The immediate prospects for the UK economy are "dismal" but an export-led recovery should emerge next year if the private sector capitalises on fresh opportunities.
According to the Ernst & Young ITEM Club, weakness in the consumer sector, a stalling housing market recovery and falling business investment will hold growth back while the Treasury's economic forecasts "lack precision" and pin hopes of revival on an increase in domestic demand, which appear "unlikely in the current circumstances".
"The immediate prospects for the economy remain dismal. We still think that the UK will struggle to achieve 1% growth this year," said Peter Spencer, the club's chief economic adviser. "UK PLC needs to take bold steps to finance overseas expansion as well as new export capacity to grow the business and provide the economy with a strong export-led revival.
“Exports provide an opportunity to steer our way out of this situation, but ultimately business must put its shoulder to the wheel. There are good reasons to be optimistic about exports and overseas demand. The competitive pound provides the carrot and the weak home market provides the stick.It is now time for those companies who are in a strong position and who have been able to save cash and pay down debt to step up to the plate.”
The Item Club forecast says that households’ share of national income fell from 76% in 2001 to 70% in 2008 and will be squeezed further. It says that consumer spending will rise by only 0.5% this year and by 0.9% in 2011. However, it said companies ran a £26bn surplus in the fourth quarter, and argued a sharp rebound in business investment was likely after 2010, forecasting a 10% rise in 2011 and a 14% rise in 2012.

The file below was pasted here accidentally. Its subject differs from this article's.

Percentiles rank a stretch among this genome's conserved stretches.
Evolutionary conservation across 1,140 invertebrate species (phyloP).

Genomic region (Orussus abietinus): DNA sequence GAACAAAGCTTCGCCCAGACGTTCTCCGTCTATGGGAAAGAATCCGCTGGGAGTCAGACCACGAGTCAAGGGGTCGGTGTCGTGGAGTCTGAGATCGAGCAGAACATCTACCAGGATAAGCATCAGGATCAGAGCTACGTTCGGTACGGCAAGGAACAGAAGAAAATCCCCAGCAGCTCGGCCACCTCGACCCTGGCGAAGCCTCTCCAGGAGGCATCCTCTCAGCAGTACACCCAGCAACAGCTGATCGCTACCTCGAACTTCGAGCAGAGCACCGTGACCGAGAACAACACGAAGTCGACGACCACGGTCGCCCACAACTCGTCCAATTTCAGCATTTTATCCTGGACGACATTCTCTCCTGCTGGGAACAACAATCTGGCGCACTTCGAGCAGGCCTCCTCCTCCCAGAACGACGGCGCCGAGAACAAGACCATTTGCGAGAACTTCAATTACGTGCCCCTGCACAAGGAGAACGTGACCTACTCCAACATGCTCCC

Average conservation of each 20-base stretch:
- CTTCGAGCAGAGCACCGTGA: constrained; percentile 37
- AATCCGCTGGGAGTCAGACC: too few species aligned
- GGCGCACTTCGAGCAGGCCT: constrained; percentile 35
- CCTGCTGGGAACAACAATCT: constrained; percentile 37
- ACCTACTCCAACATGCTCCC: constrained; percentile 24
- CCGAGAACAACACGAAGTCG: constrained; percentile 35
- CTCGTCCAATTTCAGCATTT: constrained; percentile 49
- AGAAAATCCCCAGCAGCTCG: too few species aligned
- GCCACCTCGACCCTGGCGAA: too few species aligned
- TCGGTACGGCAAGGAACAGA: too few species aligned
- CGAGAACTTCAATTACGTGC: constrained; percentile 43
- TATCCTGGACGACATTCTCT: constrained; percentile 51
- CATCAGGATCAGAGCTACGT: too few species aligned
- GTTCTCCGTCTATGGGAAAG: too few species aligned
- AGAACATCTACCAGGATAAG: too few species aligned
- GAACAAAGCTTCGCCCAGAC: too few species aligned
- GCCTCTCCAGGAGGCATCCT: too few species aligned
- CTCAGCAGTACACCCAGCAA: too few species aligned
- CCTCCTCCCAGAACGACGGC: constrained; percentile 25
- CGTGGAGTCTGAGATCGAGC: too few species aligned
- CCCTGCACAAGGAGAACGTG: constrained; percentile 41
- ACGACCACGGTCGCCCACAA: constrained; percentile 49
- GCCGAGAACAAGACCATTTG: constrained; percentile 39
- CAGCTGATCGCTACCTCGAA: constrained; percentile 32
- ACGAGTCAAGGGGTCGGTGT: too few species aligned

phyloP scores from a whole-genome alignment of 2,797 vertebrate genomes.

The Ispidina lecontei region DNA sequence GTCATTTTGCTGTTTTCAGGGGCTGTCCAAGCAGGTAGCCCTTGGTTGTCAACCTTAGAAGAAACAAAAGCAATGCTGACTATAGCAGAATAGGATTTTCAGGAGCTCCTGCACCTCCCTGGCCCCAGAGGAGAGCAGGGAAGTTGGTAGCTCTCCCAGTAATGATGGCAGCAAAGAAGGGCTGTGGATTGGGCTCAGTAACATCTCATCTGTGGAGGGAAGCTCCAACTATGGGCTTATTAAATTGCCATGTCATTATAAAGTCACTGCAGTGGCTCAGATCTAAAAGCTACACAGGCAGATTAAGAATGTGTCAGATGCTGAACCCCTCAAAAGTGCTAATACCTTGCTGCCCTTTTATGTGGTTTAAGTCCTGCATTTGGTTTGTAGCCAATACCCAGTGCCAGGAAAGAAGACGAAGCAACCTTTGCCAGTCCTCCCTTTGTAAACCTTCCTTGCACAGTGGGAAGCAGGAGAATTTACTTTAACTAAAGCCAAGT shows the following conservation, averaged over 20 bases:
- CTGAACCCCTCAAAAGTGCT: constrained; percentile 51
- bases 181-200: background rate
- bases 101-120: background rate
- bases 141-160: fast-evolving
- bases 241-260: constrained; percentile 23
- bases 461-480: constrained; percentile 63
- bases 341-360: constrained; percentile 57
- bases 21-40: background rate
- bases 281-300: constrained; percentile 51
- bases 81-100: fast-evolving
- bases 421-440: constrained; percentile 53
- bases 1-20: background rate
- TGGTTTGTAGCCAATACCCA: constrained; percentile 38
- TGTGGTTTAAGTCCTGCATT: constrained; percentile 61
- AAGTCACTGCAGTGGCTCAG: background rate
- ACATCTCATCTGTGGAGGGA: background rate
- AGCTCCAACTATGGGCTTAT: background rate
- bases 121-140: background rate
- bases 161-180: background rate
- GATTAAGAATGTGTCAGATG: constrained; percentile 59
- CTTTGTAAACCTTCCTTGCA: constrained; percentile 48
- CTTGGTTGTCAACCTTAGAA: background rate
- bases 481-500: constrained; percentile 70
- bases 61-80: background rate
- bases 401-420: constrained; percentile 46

"The next government will be negotiating uncharted waters. It is hard to find a precedent for a situation in which companies are so strong and consumers so weak. Exports provide an opportunity to steer our way out of this situation, but ultimately business must put its shoulder to the wheel," said Mr Spencer. "The weakness of sterling provides a plethora of profitable investment opportunities. UK plc needs to take bold steps to finance overseas expansion as well as new export capacity in order to grow the business and provide the economy with a strong export-led revival."
But the UK has better prospects than some other parts of Europe. Germany, France and the Benelux economies are gaining momentum, but growth in the Eurozone’s Mediterranean economies and Ireland will be held back in the next two years. Growth in the Mediterranean economies and Ireland is forecast to average only 0.6% combined per annum over 2010-12, compared to 1.8% in Germany, France and the Benelux.
Ernst & Young noted: "Measures announced by the Irish government since July 2008 equate to a cumulative fiscal tightening of almost 9% GDP between 2008 and 2011- a significant response when compared to the fiscal decisions taken by other eurozone economies, the UK and US. It is the severe action taken by the Irish government that has shielded Ireland from a Greek-style financial crisis.”